He grew up an Alabama fan, and as a ninth-grader hit it off with one of the Crimson Tide’s assistant coaches, Kirby Smart. But Marshall committed to Auburn, a decision that would not last, especially once Smart got the Georgia coaching job in December.
Marshall officially announced his flip from Auburn to Georgia on signing day. But he had really made the switch almost two weeks before, during his official visit to Athens.
“I just appreciate the way that he turned out,” Ada King said one day last month. “He’s getting ready to leave out here on me. But I just want to keep the same attitude, and keep up what he’s going on. Because I know he’s gonna be in good shape up there with Kirby. He’s not gonna take any stuff.”
As she said that, she wasn’t laughing.
‘D’ moves out, and life moves on
The humble thing isn’t an act, according to Parks. He called Marshall “a grounded kid,” shaped by the twin tragedies of his childhood.
“He’s a bit of a homebody,” Parks said. “Everything that he’s persevered through in his home life, to turn out the way he did, is really unique.”
Marshall, speaking last month at Upson Lee before he enrolled at Athens, finished a lot of his sentences with the words “and stuff.” You come away thinking it’s a nervous verbal tic until you interview Ada King, and she also finishes a few sentences with “and stuff.” It’s easy to see these two have spent plenty of time around each other the past 18 years. Especially the last four, when it was just the two of them.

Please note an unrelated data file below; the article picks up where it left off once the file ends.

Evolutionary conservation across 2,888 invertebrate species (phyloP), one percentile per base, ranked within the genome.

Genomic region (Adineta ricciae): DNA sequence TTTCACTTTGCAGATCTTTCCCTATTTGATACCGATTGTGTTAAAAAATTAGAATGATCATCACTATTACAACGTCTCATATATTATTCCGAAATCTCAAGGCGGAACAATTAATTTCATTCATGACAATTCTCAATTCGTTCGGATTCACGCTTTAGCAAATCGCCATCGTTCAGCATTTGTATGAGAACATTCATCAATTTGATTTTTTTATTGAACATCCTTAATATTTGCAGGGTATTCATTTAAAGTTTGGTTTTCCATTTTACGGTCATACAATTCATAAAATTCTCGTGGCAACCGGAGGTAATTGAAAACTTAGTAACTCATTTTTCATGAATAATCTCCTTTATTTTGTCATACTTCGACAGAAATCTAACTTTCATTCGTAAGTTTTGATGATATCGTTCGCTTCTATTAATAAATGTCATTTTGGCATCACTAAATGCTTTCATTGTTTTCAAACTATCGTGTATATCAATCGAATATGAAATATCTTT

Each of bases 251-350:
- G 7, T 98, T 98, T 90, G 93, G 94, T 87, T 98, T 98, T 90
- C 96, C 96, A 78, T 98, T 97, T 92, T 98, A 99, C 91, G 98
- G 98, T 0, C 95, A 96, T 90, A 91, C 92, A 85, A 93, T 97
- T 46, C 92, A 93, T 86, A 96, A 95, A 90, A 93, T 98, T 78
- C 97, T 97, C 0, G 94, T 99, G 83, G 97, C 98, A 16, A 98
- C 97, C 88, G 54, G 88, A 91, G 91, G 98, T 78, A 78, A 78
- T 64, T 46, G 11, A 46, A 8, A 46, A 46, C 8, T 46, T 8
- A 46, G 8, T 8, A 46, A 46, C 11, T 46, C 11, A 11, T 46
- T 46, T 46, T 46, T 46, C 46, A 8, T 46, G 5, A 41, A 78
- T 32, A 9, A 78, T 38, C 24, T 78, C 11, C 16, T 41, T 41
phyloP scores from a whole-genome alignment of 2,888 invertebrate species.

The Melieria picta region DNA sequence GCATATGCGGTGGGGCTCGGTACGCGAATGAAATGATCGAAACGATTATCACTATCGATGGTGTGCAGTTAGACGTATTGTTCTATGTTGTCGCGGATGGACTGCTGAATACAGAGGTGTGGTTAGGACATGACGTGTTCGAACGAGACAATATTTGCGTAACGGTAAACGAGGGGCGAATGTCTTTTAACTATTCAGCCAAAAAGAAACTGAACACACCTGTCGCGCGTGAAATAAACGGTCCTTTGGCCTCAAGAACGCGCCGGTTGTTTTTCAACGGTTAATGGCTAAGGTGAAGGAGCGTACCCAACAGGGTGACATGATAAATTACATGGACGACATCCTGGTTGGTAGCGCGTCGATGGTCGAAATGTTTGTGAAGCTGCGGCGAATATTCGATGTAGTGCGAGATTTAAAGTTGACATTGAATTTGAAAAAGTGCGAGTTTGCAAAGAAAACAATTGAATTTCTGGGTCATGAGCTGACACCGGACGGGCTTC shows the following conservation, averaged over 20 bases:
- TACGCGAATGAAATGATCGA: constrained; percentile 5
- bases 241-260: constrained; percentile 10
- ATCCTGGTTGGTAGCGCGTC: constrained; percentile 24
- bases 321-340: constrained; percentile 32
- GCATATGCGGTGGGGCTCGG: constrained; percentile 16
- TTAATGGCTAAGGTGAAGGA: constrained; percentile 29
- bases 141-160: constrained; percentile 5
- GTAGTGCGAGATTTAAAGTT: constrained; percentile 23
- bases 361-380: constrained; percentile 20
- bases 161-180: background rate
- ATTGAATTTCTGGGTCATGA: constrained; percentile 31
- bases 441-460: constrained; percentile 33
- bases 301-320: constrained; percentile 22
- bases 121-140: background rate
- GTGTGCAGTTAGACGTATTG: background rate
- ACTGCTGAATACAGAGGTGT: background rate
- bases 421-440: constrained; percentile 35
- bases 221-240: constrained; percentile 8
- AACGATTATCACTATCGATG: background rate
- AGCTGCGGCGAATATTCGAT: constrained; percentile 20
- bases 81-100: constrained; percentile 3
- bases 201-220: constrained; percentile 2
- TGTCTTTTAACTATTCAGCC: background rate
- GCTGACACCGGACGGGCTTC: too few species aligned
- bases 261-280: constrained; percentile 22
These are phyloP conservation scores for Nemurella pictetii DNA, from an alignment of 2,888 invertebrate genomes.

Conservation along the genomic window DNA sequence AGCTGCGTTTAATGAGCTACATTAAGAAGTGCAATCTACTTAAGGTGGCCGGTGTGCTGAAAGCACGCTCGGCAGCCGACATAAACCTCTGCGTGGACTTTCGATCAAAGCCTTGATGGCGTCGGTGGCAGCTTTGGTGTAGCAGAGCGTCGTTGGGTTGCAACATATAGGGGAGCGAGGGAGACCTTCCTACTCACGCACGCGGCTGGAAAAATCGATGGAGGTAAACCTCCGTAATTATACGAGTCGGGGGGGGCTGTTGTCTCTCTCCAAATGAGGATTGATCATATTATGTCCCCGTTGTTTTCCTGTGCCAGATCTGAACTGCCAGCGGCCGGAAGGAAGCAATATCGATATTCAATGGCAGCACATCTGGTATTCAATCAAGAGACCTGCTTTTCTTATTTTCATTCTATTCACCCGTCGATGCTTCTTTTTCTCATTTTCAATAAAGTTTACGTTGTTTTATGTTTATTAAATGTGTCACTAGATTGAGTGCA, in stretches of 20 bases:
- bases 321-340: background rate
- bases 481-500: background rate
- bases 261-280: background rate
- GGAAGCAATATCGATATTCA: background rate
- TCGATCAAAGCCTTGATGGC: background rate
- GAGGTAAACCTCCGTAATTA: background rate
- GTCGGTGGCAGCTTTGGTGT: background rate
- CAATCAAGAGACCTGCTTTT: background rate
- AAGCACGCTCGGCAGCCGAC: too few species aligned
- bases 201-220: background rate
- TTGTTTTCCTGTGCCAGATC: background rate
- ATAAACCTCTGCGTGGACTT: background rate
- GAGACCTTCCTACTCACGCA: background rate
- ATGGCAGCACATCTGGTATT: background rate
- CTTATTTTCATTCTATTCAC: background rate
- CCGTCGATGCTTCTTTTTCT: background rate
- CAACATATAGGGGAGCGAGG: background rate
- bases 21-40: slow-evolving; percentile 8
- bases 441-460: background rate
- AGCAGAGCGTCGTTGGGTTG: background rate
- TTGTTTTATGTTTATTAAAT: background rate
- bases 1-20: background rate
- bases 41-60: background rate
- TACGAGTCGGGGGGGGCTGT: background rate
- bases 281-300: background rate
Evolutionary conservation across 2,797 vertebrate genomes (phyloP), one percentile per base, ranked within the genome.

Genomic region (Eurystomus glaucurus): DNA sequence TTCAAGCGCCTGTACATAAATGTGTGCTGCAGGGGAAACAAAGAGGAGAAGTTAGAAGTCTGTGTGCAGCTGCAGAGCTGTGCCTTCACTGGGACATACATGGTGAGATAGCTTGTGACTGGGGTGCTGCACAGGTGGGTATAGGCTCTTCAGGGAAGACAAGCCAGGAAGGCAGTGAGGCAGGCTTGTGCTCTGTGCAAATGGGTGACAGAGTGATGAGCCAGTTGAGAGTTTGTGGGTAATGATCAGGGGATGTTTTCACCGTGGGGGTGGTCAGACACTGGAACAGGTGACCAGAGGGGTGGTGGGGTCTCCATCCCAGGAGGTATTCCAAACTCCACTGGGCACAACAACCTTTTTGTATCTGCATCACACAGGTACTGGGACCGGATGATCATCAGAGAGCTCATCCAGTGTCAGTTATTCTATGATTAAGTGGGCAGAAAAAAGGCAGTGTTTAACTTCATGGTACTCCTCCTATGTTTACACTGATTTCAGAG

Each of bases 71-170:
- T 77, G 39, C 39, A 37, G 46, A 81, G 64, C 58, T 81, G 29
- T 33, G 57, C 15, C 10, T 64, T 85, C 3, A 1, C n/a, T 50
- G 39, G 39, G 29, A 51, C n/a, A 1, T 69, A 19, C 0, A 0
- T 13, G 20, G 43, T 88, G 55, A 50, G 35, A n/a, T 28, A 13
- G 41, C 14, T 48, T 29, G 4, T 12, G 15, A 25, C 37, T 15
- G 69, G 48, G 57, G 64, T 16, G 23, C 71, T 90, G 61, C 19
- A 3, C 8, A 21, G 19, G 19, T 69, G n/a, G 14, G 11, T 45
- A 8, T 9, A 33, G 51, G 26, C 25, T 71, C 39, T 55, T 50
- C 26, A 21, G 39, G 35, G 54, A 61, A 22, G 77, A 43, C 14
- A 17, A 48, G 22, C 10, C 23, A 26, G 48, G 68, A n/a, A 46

“I have to put him in his place sometimes,” King said. “He knows who the boss is.”
Again, she isn’t laughing.
“It’s been real lonely-like,” she said. He doesn’t do much talking. I stay in my room and he stays in his, unless he wants something to eat or something. But we get along good.”
But make no mistake, she is very proud of him. And very sure that Terria King and Robert King are too.
Unfortunately, the family isn’t done with health problems. Ada King is diabetic, and she is undergoing what she said are chemotherapy treatments three times a week.
“It’s going to be a rough ride on me for awhile,” she said. “But anything to better him I’m for.”
So will D come home regularly?
“No, he probably won’t,” she said.
“Because he’s gonna probably be busy most of the time,” she said.
And that’s fine, her tone says, and expected. The way it should be now. But when he takes the field at Sanford Stadium, when he kneels and says a prayer, Ada King will know what her grandson is saying.
And she’ll know whose pictures are in those socks.
Next Generation is a series of profiles on the individuals who have signed on with the Georgia Bulldogs and will join the team this summer.
THE NEXT GENERATION SERIES
- To the kids at Elbert Primary, ‘ME-cole’ is beloved
- How Tyler Simmons became ‘The Helicopter Kid’
- There’s more to Charlie Woerner than meets the eye
- Georgia’s new punter born for this role
- Javon Wims’ journey to UGA is one for the books.
- Dogs’ biggest player swims against the tide
- Big brother serves as catalyst for Catalina coming to UGA